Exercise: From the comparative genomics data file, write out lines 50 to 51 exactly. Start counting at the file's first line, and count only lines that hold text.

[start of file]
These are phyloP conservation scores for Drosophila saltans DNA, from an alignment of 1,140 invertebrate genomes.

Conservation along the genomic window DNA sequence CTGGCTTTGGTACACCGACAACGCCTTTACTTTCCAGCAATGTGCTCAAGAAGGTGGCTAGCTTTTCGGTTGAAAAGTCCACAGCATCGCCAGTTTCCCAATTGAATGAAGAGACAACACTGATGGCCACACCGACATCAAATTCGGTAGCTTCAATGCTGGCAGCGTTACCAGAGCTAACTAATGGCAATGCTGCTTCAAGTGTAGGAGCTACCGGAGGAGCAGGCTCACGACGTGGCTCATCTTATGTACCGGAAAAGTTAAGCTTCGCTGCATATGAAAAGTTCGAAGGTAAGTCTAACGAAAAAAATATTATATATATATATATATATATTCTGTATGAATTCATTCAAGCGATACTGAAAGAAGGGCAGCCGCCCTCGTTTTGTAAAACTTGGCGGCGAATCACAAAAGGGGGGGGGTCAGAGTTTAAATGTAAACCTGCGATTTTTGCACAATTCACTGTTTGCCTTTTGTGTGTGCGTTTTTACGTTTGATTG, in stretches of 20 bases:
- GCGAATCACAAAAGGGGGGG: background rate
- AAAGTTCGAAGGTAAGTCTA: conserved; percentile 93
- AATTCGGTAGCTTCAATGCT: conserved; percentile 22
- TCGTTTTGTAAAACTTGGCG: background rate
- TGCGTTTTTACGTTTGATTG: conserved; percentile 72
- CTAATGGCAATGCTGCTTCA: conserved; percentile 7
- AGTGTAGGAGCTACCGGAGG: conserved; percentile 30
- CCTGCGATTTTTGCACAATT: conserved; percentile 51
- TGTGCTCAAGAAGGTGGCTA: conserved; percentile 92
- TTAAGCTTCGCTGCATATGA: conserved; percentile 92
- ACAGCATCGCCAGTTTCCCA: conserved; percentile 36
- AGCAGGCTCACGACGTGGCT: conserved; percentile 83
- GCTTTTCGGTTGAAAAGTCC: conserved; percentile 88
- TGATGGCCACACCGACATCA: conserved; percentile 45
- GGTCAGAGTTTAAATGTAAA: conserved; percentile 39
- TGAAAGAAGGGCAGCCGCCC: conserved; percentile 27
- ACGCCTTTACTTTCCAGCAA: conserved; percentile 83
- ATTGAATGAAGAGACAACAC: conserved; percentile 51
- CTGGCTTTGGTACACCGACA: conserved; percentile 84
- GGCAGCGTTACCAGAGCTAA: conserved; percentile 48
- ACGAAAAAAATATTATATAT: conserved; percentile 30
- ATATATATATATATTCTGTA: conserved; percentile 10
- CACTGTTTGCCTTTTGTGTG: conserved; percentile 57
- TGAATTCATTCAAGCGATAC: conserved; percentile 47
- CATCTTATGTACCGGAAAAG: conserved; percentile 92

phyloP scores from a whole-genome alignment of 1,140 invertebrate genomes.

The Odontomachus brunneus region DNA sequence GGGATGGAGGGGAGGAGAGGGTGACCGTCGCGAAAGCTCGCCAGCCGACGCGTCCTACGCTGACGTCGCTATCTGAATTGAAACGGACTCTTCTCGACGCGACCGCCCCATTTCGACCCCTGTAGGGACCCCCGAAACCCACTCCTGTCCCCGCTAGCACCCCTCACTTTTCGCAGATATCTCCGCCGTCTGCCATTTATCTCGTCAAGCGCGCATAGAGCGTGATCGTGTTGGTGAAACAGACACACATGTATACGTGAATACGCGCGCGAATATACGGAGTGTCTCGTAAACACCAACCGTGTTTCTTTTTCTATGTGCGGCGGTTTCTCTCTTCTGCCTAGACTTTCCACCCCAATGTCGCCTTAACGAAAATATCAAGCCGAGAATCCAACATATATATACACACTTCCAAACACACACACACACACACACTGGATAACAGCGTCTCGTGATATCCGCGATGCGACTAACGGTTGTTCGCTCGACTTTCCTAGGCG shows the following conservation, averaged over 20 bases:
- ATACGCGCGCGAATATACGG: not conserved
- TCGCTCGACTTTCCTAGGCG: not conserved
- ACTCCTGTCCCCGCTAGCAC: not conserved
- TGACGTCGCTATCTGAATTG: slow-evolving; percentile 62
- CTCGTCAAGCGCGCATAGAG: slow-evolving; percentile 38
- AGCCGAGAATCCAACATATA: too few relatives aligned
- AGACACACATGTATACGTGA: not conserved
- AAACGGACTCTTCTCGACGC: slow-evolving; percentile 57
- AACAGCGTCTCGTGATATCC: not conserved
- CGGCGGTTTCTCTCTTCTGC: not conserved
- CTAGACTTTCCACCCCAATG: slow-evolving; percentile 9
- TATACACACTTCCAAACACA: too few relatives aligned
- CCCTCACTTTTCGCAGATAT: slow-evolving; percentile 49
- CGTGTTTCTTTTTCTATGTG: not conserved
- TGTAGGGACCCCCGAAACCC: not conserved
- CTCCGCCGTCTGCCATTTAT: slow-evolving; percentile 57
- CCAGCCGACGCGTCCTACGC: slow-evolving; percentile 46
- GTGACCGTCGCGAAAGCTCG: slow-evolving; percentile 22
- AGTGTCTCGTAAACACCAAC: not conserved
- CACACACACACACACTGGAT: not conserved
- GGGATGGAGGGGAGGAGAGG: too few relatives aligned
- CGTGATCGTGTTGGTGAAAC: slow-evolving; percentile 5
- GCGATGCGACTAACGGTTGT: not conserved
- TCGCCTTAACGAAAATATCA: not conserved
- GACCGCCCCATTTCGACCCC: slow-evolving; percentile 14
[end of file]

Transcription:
- GGGATGGAGGGGAGGAGAGG: too few relatives aligned
- CGTGATCGTGTTGGTGAAAC: slow-evolving; percentile 5